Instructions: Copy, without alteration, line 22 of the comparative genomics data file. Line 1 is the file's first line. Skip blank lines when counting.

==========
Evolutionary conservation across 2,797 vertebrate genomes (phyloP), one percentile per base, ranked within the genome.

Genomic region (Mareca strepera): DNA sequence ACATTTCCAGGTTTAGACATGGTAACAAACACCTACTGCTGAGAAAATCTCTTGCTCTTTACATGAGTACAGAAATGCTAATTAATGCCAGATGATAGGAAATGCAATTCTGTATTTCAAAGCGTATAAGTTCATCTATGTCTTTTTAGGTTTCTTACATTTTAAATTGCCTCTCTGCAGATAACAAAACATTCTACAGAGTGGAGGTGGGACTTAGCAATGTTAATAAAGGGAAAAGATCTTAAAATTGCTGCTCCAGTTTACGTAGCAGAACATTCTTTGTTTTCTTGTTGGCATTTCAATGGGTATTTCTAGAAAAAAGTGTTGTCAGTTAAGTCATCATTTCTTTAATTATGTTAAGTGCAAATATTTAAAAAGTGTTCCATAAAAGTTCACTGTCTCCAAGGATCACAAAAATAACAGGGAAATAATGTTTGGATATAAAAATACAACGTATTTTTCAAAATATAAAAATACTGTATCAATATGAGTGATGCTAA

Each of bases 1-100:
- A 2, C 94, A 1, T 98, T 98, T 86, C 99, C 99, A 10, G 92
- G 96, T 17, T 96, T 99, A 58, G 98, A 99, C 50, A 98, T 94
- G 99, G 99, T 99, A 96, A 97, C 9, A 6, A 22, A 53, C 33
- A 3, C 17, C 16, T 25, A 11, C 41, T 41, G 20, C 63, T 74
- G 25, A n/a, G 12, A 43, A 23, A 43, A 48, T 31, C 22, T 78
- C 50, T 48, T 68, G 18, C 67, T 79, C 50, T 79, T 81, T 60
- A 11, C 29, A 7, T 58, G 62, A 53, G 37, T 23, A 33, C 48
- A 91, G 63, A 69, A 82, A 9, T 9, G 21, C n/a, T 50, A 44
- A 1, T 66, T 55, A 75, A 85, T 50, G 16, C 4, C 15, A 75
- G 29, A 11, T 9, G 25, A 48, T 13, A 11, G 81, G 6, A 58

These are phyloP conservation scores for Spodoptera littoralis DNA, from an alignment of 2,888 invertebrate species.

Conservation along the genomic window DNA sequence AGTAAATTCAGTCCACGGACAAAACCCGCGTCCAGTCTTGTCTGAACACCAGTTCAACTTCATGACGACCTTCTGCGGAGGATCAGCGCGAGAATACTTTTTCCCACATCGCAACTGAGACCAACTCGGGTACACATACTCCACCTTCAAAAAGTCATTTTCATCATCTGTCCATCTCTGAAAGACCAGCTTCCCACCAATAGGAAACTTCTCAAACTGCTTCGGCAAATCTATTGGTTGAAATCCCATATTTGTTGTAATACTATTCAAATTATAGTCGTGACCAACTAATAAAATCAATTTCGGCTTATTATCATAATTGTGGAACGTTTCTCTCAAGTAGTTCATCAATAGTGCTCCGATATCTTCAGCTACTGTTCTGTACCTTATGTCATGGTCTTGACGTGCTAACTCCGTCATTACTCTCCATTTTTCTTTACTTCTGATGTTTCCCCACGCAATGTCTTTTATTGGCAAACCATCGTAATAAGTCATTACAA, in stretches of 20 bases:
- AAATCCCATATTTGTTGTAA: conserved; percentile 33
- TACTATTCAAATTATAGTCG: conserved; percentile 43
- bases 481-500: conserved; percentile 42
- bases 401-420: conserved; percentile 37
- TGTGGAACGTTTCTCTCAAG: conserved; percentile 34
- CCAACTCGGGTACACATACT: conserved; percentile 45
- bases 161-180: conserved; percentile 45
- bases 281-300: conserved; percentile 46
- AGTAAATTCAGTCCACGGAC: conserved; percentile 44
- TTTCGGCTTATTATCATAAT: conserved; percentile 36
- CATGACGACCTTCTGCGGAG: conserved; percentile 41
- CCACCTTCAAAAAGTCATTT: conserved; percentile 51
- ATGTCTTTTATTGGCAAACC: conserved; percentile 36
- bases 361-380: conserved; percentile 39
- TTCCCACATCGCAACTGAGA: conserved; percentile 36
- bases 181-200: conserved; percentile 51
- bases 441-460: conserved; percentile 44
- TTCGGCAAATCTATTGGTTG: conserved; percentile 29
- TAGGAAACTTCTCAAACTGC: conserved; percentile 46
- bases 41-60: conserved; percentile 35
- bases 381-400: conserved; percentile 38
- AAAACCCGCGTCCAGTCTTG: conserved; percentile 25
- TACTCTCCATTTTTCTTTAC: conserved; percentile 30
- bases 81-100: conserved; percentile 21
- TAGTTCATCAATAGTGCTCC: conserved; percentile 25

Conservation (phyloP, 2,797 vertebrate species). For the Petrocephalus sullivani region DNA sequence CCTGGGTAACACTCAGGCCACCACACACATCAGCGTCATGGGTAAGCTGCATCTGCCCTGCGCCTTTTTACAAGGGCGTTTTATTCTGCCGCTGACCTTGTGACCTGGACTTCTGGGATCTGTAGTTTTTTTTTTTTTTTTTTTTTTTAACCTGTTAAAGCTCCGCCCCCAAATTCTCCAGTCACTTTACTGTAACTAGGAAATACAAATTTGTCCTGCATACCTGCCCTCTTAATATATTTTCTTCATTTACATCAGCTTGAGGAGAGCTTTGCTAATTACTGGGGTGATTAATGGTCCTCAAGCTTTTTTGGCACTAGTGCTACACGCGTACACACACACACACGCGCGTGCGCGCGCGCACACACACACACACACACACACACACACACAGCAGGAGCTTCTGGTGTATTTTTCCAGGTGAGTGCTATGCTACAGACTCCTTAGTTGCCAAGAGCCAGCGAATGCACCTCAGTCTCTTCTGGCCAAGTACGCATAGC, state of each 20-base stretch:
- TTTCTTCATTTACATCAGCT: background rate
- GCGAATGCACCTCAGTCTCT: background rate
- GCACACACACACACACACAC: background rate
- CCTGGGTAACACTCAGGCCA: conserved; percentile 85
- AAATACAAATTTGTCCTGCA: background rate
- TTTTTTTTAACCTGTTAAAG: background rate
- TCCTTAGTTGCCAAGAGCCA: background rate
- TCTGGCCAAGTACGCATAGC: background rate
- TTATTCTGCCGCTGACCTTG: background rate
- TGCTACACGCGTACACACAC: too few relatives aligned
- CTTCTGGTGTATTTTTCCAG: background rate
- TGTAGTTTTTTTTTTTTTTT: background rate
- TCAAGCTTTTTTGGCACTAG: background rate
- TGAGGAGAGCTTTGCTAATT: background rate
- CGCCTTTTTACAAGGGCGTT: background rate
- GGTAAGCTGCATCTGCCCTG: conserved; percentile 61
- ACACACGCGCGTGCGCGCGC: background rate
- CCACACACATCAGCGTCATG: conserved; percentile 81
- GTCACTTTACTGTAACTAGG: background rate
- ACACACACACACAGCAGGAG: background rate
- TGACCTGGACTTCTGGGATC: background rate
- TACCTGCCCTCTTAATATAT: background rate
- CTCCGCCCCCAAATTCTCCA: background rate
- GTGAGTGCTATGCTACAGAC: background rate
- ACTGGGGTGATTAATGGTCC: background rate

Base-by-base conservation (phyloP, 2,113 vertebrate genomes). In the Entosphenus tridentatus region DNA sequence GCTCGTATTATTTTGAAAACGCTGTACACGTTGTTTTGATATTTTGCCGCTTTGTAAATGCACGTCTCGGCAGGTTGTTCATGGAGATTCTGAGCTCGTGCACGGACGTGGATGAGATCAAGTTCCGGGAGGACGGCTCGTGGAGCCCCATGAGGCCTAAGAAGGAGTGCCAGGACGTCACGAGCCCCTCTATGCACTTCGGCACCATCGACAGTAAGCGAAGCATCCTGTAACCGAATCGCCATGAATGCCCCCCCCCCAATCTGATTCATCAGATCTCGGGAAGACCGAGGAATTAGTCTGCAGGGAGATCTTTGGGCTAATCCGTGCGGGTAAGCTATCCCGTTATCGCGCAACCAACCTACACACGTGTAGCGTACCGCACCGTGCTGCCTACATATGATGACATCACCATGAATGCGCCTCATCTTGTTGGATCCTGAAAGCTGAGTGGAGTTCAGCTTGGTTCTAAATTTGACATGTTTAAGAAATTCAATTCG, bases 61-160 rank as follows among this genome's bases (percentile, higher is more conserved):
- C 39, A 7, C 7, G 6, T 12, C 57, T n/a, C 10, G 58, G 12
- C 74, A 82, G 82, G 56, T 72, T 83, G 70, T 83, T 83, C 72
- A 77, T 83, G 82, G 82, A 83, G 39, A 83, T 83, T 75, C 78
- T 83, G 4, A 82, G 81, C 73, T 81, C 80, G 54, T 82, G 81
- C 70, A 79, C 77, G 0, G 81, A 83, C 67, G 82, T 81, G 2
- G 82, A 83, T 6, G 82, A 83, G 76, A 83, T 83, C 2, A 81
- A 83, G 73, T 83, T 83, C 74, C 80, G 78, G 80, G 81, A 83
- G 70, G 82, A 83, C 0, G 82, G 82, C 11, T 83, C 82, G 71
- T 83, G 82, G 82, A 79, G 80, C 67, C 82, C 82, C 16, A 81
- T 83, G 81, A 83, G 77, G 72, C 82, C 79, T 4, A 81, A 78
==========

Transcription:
- bases 161-180: conserved; percentile 45